As Texas goes?
Rick Sloan, communications director for the International Association of Machinists and Aerospace Workers, gave an update on the nation’s unemployment picture to a group of teachers unions’ communications specialists today, and it wasn’t good.
Another 60,000 and 200,000 education jobs are projected to be lost in the United States this year, he said, as 30 million Americans remain either unemployed or underemployed. That’s one fifth of the national workforce, he said.
Sloan was in Austin to address a session of the National Education Association’s PR Council, meeting at the Driskill Hotel.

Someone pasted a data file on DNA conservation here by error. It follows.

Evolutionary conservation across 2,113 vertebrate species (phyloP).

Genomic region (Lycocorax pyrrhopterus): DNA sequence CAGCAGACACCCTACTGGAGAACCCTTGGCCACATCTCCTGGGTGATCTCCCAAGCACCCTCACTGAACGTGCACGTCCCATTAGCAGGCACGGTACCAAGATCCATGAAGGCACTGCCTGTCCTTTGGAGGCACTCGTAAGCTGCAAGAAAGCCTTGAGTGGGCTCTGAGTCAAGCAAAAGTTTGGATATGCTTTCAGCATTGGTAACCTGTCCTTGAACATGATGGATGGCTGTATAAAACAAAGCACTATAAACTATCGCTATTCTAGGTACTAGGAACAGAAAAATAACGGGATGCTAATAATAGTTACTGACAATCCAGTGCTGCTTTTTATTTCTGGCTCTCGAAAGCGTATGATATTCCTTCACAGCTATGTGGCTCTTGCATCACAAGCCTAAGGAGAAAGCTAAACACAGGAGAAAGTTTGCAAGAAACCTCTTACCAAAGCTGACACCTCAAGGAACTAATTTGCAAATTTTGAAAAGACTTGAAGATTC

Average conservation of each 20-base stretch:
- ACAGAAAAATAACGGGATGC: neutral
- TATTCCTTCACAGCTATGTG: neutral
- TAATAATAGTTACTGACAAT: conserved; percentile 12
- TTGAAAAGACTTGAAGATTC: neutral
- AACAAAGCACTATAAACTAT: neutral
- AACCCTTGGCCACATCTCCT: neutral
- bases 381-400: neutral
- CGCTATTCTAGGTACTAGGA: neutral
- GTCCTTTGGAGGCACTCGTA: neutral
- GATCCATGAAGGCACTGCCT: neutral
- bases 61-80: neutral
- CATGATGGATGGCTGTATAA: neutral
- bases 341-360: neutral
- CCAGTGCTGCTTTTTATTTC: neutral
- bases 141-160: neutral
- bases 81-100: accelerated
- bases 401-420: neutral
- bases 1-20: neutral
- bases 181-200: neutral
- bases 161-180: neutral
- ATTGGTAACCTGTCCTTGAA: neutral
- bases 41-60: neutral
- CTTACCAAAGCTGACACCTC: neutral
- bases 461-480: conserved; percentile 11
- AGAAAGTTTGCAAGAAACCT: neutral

He didn’t discuss Texas’ education jobs’ outlook specifically, but Texas ultimately could have a major effect on the national figures. A lot will depend on how deeply the Legislature and the governor cut into the public education budget to bridge a revenue shortfall as high as $27 billion. One “doomsday” budget proposal laid out last week in the House would slash as many as 100,000 public school jobs in Texas alone during the next twoyear budget cycle.
That budgetary plan was based on Gov. Perry’s insistence that the shortfall be “cured” without raising taxes or spending any of the state’s Rainy Day Fund.